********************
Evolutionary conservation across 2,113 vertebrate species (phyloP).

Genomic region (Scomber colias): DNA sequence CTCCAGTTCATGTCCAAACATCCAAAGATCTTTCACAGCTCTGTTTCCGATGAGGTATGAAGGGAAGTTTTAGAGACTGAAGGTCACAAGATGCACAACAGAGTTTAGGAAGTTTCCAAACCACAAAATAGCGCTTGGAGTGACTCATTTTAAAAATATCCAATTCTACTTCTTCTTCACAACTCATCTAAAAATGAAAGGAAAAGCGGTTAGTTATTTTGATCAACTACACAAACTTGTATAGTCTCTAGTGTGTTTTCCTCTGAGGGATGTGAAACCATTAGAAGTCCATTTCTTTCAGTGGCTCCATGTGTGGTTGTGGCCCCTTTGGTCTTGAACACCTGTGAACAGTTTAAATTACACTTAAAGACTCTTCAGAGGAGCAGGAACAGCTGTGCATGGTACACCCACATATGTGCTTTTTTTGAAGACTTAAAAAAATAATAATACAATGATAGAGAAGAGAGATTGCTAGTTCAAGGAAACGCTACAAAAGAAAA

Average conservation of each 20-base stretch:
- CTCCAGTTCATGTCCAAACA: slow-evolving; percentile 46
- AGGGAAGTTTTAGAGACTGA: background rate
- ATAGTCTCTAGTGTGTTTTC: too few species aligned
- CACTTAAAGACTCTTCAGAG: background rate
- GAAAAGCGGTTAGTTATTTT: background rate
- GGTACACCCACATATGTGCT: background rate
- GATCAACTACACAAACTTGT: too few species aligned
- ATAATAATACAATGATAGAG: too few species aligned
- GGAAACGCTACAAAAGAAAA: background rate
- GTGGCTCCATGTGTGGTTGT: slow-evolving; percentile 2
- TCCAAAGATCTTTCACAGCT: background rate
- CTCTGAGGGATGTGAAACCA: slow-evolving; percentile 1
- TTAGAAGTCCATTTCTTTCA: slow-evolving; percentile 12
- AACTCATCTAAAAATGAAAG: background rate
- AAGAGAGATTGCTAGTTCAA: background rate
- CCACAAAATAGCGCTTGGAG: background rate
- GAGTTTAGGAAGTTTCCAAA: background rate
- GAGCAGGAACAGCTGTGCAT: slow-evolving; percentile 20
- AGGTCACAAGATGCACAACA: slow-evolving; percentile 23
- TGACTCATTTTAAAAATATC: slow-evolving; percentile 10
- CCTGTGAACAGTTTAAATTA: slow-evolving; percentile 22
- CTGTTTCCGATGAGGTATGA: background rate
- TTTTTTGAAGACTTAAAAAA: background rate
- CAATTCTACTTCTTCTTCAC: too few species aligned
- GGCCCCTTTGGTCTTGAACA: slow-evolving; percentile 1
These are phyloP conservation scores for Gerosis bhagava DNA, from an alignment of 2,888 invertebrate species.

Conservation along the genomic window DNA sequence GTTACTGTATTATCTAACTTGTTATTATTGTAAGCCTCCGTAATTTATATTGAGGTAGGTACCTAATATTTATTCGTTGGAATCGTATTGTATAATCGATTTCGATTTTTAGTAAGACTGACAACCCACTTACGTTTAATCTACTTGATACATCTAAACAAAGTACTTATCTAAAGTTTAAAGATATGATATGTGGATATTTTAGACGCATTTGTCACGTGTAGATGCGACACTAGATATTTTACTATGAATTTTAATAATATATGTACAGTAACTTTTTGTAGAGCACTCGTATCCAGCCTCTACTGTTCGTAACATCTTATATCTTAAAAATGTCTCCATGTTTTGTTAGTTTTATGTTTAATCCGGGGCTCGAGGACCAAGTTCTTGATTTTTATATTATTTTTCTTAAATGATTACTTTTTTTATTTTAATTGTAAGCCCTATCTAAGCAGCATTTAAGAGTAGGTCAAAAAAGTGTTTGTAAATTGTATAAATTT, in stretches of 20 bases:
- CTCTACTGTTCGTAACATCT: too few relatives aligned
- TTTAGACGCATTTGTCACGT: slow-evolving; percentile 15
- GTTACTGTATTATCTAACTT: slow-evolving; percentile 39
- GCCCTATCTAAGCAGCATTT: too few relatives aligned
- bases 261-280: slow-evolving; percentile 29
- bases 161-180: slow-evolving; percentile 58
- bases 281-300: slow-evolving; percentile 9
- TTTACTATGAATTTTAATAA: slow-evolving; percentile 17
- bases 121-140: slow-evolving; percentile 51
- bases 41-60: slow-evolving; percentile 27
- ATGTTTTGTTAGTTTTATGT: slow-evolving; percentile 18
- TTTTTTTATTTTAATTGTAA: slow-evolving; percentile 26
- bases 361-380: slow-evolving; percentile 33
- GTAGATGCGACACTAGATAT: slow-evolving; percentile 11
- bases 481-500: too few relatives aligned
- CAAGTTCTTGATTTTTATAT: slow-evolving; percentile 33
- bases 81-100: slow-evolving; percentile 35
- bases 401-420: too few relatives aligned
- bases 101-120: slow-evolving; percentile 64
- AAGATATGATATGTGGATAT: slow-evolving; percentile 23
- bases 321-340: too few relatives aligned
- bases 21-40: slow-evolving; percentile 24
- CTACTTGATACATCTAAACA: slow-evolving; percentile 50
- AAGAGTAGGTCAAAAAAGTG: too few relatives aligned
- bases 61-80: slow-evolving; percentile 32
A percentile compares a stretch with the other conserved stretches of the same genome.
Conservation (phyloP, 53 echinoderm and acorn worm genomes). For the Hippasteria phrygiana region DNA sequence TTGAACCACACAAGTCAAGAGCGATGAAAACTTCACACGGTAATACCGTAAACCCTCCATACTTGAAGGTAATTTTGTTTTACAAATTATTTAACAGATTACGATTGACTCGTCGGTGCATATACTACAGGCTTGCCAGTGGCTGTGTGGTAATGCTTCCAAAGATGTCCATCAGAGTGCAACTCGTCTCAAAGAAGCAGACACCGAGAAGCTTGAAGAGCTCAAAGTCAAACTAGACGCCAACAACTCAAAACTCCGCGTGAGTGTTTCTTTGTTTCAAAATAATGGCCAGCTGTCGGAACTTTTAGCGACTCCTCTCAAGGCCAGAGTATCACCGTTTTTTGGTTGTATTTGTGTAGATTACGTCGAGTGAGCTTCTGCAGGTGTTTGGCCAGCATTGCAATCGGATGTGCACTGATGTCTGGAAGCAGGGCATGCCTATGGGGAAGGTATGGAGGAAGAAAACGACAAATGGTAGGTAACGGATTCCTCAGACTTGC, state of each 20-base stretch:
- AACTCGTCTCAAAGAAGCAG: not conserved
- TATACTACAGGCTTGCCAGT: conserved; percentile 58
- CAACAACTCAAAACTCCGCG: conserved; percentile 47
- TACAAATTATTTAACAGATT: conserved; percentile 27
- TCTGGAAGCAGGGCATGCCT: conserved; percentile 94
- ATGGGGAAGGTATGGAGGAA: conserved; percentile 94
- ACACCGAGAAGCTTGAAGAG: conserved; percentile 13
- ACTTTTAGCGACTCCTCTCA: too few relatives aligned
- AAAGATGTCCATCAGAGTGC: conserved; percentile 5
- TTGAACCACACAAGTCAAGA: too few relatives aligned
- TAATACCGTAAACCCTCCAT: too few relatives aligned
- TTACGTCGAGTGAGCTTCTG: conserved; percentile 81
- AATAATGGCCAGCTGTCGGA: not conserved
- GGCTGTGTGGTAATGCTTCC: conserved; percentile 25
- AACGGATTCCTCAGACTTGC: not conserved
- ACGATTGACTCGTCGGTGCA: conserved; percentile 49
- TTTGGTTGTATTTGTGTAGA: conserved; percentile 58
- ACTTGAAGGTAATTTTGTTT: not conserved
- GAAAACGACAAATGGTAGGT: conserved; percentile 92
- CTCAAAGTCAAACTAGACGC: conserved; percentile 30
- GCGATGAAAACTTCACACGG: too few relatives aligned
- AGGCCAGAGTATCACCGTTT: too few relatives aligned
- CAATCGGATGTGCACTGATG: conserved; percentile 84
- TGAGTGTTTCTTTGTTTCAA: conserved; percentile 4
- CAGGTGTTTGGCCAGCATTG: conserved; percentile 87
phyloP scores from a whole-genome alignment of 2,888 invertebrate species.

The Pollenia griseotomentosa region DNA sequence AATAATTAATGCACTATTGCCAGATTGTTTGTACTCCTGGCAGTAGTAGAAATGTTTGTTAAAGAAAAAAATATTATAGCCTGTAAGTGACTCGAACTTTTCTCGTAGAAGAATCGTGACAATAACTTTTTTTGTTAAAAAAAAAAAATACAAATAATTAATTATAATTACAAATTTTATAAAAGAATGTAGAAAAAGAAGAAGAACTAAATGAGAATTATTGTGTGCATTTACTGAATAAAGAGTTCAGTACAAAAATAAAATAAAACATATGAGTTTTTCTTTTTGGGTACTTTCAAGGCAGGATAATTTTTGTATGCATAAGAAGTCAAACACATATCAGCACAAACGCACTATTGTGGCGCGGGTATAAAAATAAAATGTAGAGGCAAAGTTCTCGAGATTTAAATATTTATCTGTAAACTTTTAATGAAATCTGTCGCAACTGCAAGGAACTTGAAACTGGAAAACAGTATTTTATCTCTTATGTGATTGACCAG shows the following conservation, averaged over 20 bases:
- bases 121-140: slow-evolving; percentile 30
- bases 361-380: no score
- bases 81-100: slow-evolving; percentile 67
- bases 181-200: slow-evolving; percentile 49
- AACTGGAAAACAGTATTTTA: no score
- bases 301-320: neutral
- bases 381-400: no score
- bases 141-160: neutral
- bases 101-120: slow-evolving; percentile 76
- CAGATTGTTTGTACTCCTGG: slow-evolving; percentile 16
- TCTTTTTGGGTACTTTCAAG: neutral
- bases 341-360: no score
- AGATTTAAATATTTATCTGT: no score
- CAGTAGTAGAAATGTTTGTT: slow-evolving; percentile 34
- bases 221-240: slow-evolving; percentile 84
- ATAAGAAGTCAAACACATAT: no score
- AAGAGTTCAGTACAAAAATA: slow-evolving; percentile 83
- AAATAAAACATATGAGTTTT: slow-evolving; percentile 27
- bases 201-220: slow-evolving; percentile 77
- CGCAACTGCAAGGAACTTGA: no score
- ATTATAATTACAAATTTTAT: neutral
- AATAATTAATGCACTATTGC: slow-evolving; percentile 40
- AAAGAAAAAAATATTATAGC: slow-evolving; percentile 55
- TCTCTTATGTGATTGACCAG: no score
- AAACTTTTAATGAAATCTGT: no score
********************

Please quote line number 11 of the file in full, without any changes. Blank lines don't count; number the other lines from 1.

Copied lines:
- ATAATAATACAATGATAGAG: too few species aligned